• 680 or better on the SAT Reasoning Test, Writing (last administered January 2016); or
  • 3 or above on either Advanced Placement Examination in English; or
  • 5 or above on an International Baccalaureate Higher Level English A: Literature exam (formerly known as Higher Level English A1 exam); or
  • 6 or above on an International Baccalaureate Standard Level English A: Literature exam (formerly known as Standard Level English A1 exam); or
  • 5 or above on an International Baccalaureate Higher Level English A: Language and Literature exam; or
  • 6 or above on an International Baccalaureate Standard Level English A: Language and Literature exam

* UC is accepting a score of 680 or better on the SAT, Evidenced-Based Reading and Writing to satisfy the Entry Level Writing Requirement on a pilot basis, beginning with new students entering UC in Fall 2018. The pilot will remain in effect until a new policy is adopted by the Academic Senate.

The requirement can also be met by earning a grade of C or higher in an acceptable English composition course offered by a college or university.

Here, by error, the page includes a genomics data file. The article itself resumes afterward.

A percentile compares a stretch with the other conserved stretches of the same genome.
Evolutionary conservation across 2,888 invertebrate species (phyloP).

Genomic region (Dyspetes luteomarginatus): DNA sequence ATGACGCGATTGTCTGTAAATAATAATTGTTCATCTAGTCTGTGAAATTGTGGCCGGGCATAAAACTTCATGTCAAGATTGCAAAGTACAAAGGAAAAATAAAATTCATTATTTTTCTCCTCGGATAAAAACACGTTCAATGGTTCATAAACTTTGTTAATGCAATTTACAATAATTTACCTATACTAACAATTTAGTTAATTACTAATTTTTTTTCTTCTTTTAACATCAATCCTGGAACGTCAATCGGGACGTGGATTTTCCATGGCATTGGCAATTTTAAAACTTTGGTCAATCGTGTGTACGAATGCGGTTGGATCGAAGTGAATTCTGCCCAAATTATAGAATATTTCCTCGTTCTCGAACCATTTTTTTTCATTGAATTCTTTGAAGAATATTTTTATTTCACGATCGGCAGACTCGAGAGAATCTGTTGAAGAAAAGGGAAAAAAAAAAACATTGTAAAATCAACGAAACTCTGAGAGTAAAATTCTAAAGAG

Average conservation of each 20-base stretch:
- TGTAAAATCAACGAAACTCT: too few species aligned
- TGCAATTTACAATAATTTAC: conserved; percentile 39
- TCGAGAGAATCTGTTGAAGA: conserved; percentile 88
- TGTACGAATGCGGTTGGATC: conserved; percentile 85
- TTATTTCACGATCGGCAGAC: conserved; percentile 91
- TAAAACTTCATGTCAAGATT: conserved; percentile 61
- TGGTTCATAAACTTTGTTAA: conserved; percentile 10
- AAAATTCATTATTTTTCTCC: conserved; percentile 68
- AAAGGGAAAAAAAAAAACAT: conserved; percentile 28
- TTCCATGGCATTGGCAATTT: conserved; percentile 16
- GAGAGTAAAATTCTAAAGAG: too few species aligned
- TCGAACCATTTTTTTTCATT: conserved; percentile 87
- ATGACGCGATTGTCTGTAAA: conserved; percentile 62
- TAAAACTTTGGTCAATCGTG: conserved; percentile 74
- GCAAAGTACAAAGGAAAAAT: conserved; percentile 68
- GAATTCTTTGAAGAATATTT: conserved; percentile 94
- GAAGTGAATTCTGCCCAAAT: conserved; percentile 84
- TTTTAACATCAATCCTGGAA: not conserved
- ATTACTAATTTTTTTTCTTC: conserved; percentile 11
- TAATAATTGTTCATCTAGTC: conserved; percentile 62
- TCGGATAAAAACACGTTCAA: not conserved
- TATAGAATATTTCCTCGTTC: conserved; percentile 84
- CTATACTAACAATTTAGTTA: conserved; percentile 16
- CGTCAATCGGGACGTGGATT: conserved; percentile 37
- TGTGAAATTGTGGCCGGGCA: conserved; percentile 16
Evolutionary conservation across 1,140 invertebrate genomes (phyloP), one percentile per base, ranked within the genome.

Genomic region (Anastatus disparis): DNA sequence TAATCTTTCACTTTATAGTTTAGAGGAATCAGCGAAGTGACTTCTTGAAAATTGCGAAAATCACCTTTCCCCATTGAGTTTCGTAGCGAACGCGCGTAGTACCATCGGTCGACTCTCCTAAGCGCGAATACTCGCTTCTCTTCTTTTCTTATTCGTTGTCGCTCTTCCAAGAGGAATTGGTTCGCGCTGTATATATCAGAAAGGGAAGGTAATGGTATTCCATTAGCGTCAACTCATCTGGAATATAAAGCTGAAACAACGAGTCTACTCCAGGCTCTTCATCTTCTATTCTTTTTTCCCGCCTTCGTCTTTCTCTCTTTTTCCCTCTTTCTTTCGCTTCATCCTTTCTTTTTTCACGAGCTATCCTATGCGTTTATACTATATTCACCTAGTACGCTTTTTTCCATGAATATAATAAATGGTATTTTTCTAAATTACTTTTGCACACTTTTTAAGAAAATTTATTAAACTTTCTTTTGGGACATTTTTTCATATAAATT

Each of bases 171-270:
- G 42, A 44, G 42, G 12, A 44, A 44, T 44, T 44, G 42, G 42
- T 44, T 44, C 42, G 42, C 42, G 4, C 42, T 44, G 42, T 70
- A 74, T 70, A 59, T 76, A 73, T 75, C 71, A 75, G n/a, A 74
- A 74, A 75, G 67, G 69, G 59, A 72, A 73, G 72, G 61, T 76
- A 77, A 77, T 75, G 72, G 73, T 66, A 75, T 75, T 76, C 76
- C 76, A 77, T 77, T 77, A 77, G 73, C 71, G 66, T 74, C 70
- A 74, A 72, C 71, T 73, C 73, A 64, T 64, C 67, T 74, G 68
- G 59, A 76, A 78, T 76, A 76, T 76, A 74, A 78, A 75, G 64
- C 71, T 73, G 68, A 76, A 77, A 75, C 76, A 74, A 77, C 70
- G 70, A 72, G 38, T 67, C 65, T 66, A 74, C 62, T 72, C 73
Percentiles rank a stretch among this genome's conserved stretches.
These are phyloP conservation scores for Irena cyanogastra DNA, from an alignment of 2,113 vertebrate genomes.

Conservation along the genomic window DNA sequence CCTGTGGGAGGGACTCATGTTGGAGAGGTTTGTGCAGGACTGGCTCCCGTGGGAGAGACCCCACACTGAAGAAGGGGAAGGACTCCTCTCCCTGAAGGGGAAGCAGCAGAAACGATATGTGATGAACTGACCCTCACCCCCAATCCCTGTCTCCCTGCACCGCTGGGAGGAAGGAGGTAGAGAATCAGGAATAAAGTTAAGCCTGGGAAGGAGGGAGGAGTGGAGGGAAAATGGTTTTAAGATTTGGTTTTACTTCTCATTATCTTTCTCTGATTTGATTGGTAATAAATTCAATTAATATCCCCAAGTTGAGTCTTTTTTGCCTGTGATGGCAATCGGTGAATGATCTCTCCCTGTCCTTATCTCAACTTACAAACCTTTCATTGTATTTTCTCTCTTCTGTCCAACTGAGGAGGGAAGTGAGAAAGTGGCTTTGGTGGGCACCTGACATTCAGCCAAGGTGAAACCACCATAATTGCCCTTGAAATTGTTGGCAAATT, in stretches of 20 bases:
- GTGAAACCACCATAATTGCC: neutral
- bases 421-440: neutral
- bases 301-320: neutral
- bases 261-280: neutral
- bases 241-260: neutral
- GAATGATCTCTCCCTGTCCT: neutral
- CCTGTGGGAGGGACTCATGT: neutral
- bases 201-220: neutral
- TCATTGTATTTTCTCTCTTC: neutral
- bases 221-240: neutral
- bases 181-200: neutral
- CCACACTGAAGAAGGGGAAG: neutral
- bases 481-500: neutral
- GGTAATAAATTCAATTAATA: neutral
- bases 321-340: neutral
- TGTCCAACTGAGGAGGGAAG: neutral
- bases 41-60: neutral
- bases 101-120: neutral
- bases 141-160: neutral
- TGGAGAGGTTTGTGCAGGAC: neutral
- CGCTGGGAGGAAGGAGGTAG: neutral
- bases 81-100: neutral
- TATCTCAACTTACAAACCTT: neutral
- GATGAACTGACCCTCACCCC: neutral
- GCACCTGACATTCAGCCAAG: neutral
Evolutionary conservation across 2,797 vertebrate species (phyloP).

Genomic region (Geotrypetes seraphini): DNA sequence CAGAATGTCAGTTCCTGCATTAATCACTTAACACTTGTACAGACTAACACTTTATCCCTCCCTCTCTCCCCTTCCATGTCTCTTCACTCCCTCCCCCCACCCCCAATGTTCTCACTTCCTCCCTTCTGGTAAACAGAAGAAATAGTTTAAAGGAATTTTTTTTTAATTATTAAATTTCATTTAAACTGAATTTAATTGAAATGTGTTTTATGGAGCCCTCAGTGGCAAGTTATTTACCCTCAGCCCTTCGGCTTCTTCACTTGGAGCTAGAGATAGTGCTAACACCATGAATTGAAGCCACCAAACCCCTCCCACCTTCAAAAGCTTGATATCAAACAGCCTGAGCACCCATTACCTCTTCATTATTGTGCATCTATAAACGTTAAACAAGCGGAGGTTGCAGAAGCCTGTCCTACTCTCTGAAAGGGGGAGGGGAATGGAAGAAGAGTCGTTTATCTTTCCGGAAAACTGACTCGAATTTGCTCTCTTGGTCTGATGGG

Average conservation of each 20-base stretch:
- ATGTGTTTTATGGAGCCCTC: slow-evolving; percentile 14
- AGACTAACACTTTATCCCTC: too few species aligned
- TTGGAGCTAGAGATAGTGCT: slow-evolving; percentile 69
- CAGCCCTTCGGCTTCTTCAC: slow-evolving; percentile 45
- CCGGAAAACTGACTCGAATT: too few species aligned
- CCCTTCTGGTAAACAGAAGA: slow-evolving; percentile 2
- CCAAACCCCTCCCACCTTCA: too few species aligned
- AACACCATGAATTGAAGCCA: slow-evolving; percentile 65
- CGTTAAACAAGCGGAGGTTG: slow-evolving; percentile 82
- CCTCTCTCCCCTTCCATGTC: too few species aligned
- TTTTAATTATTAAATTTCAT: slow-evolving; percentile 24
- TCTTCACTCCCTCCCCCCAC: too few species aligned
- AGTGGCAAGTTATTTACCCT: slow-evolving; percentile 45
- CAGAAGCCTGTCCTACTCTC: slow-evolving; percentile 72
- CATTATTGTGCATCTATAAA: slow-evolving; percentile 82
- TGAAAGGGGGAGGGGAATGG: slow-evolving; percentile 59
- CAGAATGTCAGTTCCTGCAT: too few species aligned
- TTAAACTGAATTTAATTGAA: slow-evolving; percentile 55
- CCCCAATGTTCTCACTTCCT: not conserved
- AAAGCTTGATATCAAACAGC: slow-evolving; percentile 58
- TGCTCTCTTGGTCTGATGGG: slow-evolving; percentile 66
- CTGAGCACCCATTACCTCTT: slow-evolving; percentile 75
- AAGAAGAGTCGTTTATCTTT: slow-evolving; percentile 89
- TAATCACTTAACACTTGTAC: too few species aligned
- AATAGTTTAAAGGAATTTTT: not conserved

Analytical Writing Placement Exam

The University offers the University of California Analytical Writing Placement Exam each spring on the second Saturday in May at test centers throughout the state for students who plan to enroll in the University the following fall. California residents who will enter the University as freshmen must take the exam if they have not otherwise satisfied the requirement (by one of the methods listed above). Students must pay a nonrefundable fee to cover test administration costs. Students who received admission application fee waivers will automatically have this fee waived. Admitted freshmen will receive detailed information about the exam in April. Students who are not from California may take an equivalent exam in the fall after enrolling at the University.